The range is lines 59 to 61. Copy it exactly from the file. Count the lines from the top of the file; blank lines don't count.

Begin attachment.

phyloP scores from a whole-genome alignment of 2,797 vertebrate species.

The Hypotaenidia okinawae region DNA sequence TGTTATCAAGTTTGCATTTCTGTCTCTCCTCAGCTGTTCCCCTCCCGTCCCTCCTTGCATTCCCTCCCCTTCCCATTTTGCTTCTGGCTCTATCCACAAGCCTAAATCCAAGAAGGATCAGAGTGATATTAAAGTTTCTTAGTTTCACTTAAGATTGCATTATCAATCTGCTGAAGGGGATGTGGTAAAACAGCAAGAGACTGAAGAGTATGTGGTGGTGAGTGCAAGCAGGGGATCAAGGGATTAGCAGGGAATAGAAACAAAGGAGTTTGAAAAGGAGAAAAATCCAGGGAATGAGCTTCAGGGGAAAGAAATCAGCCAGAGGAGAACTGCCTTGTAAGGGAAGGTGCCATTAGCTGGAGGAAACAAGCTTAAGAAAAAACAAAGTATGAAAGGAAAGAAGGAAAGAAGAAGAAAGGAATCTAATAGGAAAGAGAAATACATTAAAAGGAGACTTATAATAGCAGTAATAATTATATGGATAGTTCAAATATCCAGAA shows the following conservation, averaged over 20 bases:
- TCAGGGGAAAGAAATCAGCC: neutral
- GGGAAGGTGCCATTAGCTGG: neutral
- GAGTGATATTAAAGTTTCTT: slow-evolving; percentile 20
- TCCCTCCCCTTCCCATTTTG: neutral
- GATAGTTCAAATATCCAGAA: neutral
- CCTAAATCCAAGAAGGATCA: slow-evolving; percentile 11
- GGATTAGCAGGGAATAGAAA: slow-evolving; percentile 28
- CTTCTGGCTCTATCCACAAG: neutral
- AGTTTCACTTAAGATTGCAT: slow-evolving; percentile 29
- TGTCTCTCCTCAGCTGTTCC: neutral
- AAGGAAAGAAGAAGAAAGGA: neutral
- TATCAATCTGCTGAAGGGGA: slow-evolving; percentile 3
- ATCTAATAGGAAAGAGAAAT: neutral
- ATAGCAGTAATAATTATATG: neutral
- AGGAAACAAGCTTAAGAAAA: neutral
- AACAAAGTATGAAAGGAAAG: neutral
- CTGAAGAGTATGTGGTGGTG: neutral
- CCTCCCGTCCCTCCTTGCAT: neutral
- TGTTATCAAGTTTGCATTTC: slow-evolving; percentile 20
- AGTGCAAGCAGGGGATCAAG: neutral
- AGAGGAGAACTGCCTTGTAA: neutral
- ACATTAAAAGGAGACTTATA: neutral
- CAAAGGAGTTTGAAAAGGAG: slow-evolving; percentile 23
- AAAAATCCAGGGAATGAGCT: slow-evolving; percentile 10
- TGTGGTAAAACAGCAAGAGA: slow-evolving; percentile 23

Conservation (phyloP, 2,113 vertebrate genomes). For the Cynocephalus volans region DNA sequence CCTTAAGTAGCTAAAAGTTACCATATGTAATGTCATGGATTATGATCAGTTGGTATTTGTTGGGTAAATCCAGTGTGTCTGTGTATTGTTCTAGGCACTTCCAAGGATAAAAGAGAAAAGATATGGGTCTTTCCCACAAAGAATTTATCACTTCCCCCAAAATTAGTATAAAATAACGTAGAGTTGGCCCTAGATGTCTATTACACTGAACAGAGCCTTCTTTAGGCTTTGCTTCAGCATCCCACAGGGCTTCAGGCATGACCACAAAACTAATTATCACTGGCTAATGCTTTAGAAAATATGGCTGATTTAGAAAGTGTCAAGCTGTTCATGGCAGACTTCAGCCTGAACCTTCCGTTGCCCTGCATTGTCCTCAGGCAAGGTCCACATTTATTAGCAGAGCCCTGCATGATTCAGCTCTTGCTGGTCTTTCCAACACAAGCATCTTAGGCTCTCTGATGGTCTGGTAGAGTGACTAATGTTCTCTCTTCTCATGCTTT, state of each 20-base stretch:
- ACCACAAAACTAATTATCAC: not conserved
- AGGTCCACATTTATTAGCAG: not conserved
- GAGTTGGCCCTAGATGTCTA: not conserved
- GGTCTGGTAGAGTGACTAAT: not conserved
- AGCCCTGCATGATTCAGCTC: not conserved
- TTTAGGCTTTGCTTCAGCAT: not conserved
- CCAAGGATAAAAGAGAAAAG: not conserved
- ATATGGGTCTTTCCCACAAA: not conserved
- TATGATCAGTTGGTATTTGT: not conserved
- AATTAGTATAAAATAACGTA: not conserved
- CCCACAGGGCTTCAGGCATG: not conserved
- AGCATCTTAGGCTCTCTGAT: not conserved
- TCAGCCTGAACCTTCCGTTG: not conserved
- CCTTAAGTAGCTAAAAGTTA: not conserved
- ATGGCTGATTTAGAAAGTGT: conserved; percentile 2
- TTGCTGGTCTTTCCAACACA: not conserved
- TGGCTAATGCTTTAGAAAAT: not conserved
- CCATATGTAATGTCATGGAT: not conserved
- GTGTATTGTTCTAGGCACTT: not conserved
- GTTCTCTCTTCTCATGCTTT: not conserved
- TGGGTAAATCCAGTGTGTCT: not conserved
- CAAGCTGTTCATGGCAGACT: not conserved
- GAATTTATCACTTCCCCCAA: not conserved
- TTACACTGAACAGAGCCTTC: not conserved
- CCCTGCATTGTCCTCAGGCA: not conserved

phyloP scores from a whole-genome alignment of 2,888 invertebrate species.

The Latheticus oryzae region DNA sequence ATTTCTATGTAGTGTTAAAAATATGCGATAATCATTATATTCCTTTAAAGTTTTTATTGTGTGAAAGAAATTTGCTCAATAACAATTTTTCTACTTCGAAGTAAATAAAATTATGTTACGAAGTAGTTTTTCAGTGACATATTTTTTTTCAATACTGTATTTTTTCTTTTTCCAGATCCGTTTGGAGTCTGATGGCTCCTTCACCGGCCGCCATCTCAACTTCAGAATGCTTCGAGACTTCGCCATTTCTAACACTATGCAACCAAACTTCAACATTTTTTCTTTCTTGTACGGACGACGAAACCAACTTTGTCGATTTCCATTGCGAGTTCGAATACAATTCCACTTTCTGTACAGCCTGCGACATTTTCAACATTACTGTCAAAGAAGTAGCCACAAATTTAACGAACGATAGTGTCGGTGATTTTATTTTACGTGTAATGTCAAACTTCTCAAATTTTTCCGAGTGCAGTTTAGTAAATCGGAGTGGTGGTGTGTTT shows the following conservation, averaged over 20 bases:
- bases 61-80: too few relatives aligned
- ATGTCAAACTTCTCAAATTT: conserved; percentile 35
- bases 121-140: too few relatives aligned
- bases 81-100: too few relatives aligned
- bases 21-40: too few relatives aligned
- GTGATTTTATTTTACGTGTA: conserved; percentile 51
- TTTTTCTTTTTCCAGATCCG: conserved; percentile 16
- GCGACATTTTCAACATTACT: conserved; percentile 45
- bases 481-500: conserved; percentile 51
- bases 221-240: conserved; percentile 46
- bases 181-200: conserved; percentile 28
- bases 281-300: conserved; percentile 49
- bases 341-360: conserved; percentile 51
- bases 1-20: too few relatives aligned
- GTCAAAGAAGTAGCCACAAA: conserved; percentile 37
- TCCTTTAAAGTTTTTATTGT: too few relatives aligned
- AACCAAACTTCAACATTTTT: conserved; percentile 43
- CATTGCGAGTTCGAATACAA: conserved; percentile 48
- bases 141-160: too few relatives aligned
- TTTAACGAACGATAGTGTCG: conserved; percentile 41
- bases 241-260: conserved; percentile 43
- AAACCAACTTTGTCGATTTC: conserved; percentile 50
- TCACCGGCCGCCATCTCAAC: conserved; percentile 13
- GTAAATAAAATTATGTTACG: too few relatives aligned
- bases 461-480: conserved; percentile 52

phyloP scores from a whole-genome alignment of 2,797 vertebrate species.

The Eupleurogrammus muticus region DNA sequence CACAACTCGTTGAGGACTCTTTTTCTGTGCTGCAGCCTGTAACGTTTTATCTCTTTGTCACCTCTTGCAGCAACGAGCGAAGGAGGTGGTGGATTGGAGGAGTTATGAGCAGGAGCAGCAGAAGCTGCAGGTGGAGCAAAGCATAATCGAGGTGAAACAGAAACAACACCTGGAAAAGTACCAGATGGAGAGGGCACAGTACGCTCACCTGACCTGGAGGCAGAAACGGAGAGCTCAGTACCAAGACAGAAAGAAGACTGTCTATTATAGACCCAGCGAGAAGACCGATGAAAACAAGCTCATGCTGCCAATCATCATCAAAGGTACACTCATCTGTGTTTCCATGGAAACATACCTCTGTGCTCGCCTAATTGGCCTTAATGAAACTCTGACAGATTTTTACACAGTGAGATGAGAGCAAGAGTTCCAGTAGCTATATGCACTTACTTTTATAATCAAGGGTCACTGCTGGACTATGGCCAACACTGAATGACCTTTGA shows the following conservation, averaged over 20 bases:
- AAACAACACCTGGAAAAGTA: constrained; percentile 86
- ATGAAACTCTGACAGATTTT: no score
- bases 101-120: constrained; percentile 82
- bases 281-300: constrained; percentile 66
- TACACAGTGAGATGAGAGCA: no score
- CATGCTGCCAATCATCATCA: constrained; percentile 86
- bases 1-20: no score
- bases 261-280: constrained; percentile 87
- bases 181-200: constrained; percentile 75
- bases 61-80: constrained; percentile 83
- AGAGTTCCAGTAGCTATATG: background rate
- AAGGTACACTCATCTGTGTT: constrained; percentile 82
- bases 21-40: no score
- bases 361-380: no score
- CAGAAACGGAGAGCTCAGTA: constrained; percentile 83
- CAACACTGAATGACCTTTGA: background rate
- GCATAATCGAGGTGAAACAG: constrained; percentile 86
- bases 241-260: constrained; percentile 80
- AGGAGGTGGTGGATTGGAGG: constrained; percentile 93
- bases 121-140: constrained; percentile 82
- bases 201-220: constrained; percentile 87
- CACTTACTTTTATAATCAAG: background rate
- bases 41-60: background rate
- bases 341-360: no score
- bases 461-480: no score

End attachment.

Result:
- bases 81-100: too few relatives aligned
- bases 21-40: too few relatives aligned
- GTGATTTTATTTTACGTGTA: conserved; percentile 51